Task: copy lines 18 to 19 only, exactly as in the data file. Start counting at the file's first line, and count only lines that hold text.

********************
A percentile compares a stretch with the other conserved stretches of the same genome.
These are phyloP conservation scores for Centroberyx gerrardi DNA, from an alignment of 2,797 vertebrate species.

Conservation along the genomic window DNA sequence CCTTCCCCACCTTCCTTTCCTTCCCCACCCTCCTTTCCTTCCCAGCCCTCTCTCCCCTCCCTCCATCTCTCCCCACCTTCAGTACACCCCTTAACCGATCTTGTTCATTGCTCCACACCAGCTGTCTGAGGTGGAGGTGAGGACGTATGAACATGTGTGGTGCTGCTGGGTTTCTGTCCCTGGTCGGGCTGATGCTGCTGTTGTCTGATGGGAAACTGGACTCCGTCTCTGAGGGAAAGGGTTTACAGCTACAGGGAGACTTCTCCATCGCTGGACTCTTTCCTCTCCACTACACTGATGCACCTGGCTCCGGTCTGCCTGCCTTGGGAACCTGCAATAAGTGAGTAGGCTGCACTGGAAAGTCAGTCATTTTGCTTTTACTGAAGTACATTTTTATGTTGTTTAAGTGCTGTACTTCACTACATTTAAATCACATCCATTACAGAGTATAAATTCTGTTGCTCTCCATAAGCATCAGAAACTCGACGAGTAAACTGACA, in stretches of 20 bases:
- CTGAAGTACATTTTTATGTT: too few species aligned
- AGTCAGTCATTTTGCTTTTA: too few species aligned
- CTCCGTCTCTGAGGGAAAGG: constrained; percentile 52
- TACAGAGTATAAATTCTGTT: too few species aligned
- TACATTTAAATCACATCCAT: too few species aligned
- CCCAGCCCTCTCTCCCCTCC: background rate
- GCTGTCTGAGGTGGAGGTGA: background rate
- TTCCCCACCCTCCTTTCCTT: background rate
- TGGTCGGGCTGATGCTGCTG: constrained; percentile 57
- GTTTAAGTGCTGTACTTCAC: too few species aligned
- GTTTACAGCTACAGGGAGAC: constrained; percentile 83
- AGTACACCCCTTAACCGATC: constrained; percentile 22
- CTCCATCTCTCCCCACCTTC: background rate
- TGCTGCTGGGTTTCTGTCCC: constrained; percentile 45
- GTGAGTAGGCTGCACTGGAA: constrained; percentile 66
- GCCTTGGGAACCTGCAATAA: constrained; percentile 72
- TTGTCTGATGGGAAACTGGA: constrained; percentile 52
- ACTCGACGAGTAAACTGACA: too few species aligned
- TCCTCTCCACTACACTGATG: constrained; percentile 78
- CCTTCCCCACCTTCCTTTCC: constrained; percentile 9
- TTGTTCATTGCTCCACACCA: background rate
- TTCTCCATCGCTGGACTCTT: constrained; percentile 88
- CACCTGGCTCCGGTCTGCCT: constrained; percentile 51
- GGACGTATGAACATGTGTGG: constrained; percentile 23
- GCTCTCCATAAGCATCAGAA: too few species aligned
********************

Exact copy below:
- GTGAGTAGGCTGCACTGGAA: constrained; percentile 66
- GCCTTGGGAACCTGCAATAA: constrained; percentile 72